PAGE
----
Batman: Three Jokers (2020)
Written by Geoff Johns
Art by Jason Fabok
In 2015, in the pages of Justice League #50, Batman used the Mobius Chair, a device of great cosmic power, to ask who the Joker really is. He suddenly appears shocked at the answer. That same day, in the pages of DC Rebirth #1, we follow up and find Batman contemplating that he now knows the Joker is three different people. For five years, that plot beat remained unresolved. Promises were made that a mini-series was forthcoming that would address this shocking revelation, but it took until this year for readers to finally get access to Batman: Three Jokers. There was a lot of hype leading into this story arc and many questions about how much continuity would be changed by the answers revealed inside.
It’s another night in Gotham, and a report comes in that the last surviving members of the Moxon crime family were gunned down in a diner by the Joker. But then another story of the Joker livestreaming his killing of a local comedian pops up. Finally, three bodies dressed as the Joker’s original Red Hood persona show up at the Ace Chemical Factory wearing his signature grid. Batman, Batgirl, and Red Hood (Jason Todd) come together to get the bottom of what is happening. It appears the Joker has enlisted the help of henchmen dressed up like him. The plot thickens as it becomes apparent there are three Jokers, and they have been operating in tandem for years: The Criminal, The Clown, and The Comedian.
I was very scrupulous as to how DC was going to pull this off. As a wildly crazy headline saying there are three Jokers is excellent publicity, but when you get down to the nitty-gritty of plotting that story out & having it make sense with continuity, things become trickier. Geoff Johns doesn’t turn this story into a universe-spanning event or even bring in the multiverse. Johns wisely keeps the scope of the tale lowkey as a good Batman tale should be.
That said, he heavily evokes Alan Moore’s The Killing Joke from page one. The decisions on how to frame the story through the art are very heavy-handed—lots of visual connections, as seen in The Killing Joke and Watchmen’s pages. You’ll see something close up in a panel that is recontextualized in the next and transitions us to another setting or makes a thematic connection between moments. It’s not just that Johns and Fabok do this. It’s that they deliberately ape the work of artists Dave Gibbons and Brian Bolland. Story threads tie the two Batman stories together, but it would have been more interesting to step outside of nostalgia and think about new ways to frame the Joker’s dynamic with the Bat-family.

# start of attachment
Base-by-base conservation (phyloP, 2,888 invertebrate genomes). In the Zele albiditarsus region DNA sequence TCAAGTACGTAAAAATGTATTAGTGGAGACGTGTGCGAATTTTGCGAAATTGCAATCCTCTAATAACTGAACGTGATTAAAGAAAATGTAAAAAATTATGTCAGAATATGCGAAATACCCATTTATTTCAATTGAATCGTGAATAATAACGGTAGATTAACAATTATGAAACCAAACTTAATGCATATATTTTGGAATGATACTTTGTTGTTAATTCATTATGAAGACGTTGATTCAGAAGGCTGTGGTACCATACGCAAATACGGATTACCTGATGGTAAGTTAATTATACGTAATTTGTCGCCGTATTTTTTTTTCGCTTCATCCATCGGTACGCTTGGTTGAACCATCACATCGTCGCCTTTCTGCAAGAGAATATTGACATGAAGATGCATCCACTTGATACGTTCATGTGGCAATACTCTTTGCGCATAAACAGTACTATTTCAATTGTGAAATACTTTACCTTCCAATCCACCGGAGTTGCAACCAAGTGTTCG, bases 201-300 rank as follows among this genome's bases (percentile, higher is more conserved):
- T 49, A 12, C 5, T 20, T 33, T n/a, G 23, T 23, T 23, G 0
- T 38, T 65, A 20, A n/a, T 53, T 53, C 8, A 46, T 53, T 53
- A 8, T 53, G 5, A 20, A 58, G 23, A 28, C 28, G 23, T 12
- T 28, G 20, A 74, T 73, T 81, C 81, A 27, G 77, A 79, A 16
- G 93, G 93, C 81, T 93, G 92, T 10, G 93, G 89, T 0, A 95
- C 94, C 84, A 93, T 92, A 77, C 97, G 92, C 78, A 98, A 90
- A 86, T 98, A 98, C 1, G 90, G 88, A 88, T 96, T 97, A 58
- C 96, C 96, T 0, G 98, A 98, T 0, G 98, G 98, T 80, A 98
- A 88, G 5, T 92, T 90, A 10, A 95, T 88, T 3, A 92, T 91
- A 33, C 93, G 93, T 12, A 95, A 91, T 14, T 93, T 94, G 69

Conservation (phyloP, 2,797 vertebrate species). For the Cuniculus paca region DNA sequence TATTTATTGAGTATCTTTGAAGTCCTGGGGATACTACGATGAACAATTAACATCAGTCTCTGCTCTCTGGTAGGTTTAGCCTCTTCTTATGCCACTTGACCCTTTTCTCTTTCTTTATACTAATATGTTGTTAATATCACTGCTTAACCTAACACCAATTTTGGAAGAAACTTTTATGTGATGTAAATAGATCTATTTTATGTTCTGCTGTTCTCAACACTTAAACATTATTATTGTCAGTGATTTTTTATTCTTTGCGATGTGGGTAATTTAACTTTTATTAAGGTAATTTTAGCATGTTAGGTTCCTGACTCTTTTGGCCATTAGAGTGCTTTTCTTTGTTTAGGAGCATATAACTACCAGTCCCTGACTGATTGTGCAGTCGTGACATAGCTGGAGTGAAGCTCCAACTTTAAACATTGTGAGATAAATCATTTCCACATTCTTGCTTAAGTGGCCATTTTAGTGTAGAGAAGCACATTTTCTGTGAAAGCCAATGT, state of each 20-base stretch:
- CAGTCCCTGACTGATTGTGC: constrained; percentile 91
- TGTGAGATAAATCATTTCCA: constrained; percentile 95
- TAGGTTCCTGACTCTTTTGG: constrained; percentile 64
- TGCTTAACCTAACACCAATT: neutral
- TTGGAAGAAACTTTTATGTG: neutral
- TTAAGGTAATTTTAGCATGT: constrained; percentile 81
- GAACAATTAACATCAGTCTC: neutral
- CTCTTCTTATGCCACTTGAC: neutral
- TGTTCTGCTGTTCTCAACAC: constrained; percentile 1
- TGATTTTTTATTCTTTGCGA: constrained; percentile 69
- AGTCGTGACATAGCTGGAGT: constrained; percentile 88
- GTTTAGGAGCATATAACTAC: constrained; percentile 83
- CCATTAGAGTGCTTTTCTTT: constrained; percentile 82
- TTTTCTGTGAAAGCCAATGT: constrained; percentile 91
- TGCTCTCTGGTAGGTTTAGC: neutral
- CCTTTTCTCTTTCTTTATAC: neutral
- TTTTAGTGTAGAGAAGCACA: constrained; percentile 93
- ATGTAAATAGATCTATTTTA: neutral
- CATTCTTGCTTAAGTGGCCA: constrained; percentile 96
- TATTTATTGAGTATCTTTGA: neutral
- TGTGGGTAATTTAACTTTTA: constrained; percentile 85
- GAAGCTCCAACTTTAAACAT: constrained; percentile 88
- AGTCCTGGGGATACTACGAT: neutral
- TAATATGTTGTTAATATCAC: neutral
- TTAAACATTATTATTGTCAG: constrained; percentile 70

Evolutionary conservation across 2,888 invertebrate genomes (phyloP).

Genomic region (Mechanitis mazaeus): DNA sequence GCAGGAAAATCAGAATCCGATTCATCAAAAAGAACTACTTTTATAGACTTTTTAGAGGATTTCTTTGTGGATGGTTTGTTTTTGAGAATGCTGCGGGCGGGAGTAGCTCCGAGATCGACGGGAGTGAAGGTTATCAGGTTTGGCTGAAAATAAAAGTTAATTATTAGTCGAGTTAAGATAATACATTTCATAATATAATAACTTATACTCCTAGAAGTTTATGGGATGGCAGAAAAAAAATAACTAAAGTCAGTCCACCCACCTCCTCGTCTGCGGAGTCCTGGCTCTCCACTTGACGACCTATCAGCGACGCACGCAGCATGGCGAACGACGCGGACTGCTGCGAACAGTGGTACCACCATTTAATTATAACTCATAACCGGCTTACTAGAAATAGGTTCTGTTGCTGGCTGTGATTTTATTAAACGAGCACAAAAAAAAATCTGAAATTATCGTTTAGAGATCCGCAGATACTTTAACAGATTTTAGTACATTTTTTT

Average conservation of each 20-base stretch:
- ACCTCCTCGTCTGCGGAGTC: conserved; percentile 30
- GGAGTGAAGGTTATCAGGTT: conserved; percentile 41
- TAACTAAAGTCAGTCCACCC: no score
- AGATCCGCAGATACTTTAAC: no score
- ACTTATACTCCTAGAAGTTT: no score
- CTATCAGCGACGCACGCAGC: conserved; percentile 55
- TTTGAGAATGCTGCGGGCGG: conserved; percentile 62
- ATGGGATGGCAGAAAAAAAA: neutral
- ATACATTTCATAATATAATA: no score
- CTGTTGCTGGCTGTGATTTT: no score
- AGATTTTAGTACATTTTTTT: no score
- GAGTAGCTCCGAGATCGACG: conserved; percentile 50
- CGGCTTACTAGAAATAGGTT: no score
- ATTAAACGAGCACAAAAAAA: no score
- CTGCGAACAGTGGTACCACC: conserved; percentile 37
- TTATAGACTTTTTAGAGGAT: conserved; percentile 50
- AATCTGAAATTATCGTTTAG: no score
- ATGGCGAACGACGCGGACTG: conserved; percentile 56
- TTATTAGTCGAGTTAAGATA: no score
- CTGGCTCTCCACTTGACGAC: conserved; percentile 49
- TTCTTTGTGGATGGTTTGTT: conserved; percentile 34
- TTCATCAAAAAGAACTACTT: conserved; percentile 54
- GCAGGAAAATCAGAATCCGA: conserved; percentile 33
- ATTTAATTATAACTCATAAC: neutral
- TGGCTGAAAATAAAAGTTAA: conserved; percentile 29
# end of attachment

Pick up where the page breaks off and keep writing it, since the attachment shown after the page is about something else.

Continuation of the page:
There is equal time given to Batgirl and Red Hood throughout the story, which is one of the aspects I liked. I don’t think Johns writes a great Batman. He is my favorite Flash writer, and I love his run on Green Lantern, but with the Dark Knight, he has never had a good handle on that character. Red Hood’s relationship with the Joker is the most fraught, as the Clown Prince of Crime murdered him in the now very problematic “A Death in the Family” arc by Jim Starlin & Jim Aparo in the 1980s. Red Hood adopted a variation of the guise Joker used when he first came on the scene, which has always seemed strange to wear the mask of your killer. Johns explores that a bit and plays with the idea that Jason Todd, the man under the hood, exists somewhere between Batman and Joker’s ideology, with a chance he could become either one someday.
There is no great revelation beyond “the Joker has been three different people for a while.” What Johns essentially did was create an in-universe explanation for the modus operandi of the Golden Age, Silver Age, and Modern Age Jokers. Johns does an excellent job of making each Joker distinct from the other, and their personalities match up with the people they targeted and how they engaged Batman. The Criminal is interested in settling scores in the Gotham mafia; the Clown is about broad elaborate & fatal gags, while the Comedian is a twisted sadist who resembles the Joker most familiar to modern audiences.
What I liked most about the mini-series was the idea of these Jokers wanting to create one themselves that was the perfect match for Batman. The Criminal, implied to be the original, wants a Joker who holds personal meaning for Batman, someone that he has a reason to fight rather than just a random off the street. That takes the story into some interesting directions that address Batman’s mental trauma from his parents’ death. He does things in the story that imply he has healed that pain somewhat and is working on moving on. There’s a twist at the end that I think will polarize fans, especially those who hold Alan Moore up as a deity. I get the complaints about Watchmen, but whining about Johns referencing The Killing Joke makes no sense because Moore wasn’t writing an original character.
I think this is a pretty solid entertaining Batman story. It’s a surprisingly quick read and delivers on its promise. I don’t expect anything revealed in these pages will be referenced much in the ongoing Batman titles. Three Jokers was published as part of the Black Label imprint, which sometimes is in continuity and other times not, whenever it suits DC editorial. I don’t think anything presented in the story upsets the status quo; Johns was cautious not to put anything in the story to contrast disagreeably with established continuity. I definitely think anything with this much hype will pull in people who want to decry it as the worst Batman story ever, which is just childish. I also don’t agree with some reviews I’ve seen giving it 10 out of 10 and saying it is an instant classic. Three Jokers is a great Batman story and worth your read. I’ve read it twice, and the second time really enjoyed seeing how all the pieces fit together. It would make some great chilly weather fall reading to get lost in.